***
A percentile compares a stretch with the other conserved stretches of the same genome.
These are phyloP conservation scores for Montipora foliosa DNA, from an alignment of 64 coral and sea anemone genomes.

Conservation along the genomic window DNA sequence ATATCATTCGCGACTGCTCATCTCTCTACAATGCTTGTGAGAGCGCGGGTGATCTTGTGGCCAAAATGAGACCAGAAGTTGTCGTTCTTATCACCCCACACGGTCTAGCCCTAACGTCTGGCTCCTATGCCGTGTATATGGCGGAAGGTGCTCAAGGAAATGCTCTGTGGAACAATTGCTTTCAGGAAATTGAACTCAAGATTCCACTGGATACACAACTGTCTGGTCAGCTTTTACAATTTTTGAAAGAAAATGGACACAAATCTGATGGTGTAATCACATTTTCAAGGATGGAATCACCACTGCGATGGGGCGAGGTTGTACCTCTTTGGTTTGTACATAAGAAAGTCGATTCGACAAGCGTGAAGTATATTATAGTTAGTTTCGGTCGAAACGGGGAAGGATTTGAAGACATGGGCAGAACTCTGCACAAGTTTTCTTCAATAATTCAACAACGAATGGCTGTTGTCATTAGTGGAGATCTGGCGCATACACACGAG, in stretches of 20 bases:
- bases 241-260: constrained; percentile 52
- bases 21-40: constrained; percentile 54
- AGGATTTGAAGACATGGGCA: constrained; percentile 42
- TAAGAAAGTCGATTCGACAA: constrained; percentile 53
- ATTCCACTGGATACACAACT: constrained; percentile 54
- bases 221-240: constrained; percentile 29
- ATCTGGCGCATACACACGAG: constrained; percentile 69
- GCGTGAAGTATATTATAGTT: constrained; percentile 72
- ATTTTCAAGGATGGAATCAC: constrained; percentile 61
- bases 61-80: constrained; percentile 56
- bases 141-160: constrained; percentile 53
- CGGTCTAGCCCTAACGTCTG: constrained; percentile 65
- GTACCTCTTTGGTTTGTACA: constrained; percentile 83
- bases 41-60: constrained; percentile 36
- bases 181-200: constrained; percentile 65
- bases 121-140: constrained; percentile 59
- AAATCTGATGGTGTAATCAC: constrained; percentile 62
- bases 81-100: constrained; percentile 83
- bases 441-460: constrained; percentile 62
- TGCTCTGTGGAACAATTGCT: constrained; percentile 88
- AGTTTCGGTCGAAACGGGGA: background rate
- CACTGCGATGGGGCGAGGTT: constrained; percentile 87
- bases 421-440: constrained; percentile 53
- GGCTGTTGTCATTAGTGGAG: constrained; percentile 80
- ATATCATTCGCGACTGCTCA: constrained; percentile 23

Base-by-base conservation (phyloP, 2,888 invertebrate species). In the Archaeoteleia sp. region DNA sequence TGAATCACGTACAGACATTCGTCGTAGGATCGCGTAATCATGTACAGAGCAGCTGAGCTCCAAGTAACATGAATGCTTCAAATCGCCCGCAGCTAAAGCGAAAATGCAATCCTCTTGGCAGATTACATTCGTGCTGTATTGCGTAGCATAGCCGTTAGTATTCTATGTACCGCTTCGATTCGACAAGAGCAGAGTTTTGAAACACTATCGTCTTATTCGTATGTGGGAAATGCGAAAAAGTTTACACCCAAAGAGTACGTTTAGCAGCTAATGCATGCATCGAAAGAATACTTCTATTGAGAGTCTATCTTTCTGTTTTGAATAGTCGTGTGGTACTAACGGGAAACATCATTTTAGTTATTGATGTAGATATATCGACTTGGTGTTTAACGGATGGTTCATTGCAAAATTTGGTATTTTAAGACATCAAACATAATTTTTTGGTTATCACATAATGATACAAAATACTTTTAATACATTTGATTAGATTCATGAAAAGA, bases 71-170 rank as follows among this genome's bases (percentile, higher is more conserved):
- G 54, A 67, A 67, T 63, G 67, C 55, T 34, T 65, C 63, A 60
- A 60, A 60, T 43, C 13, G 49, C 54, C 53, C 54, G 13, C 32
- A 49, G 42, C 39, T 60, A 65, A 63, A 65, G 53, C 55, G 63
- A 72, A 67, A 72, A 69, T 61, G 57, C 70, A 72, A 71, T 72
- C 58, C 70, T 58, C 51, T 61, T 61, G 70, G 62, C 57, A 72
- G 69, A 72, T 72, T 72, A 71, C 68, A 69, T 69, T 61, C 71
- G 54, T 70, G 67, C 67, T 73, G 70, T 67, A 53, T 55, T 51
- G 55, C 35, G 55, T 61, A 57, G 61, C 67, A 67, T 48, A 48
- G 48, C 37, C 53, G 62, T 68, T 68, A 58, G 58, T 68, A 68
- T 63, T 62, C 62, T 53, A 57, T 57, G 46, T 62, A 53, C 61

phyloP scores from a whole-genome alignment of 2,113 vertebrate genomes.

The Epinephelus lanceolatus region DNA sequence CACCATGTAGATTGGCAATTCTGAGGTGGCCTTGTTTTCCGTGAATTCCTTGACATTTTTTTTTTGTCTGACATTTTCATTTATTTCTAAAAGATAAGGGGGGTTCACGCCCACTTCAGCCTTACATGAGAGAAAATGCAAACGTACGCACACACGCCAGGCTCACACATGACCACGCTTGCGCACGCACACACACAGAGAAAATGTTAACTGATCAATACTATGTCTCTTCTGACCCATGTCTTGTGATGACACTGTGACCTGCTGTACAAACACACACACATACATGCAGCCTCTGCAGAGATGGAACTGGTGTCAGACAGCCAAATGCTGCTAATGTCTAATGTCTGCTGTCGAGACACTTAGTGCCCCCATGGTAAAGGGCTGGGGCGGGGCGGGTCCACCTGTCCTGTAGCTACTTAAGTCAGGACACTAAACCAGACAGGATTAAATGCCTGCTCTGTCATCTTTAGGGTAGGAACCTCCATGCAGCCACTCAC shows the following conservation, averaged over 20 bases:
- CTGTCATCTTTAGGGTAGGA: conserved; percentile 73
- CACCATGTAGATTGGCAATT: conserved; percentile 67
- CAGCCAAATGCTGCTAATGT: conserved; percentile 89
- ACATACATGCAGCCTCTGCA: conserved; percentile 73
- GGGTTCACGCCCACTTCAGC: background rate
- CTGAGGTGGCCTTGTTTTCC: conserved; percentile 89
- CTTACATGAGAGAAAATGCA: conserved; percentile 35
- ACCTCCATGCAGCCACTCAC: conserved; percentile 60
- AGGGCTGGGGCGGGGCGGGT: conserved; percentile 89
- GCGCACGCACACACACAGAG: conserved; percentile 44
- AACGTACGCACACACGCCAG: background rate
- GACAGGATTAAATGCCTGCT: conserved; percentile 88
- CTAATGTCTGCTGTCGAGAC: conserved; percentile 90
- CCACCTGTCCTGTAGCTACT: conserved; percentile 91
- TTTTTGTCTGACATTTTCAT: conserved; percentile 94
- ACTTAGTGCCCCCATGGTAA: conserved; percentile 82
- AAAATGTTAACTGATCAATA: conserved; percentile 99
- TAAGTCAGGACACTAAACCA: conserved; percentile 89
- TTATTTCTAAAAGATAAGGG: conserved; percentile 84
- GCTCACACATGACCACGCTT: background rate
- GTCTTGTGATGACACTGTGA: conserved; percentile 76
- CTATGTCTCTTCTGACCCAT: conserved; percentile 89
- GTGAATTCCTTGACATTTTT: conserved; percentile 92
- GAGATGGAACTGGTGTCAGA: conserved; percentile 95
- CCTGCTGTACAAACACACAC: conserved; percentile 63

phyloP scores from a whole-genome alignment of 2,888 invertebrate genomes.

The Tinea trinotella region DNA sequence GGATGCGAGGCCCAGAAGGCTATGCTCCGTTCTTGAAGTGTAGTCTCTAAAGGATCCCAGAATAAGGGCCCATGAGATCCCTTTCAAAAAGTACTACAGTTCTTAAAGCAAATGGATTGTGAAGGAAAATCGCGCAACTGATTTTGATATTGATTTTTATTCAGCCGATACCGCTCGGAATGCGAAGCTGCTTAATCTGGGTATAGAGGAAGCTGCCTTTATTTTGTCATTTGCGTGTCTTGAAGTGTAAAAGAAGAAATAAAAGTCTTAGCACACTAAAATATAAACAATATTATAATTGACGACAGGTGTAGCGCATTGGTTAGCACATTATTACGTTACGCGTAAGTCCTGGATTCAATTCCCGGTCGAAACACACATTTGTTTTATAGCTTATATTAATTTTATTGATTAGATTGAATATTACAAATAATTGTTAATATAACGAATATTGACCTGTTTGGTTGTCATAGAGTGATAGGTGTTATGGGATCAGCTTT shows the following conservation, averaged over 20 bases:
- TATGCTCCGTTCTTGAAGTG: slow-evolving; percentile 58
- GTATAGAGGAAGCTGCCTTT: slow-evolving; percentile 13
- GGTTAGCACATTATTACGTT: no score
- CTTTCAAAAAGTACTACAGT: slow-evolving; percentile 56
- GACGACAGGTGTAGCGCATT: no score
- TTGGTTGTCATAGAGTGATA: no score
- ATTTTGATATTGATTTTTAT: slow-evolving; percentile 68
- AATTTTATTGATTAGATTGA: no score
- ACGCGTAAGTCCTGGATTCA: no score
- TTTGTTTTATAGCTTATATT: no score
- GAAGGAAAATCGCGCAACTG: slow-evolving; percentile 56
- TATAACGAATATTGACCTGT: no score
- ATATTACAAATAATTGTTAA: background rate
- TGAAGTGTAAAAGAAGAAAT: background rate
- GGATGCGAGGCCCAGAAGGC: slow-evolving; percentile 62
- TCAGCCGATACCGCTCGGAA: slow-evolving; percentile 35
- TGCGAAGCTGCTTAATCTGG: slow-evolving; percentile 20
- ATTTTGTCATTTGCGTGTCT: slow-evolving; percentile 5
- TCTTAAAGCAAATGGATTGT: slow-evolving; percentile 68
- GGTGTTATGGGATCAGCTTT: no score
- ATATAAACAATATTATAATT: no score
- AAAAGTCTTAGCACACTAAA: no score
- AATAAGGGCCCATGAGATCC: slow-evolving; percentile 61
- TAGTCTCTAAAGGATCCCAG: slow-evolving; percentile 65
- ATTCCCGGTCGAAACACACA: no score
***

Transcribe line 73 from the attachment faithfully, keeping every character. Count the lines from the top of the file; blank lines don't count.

- GACGACAGGTGTAGCGCATT: no score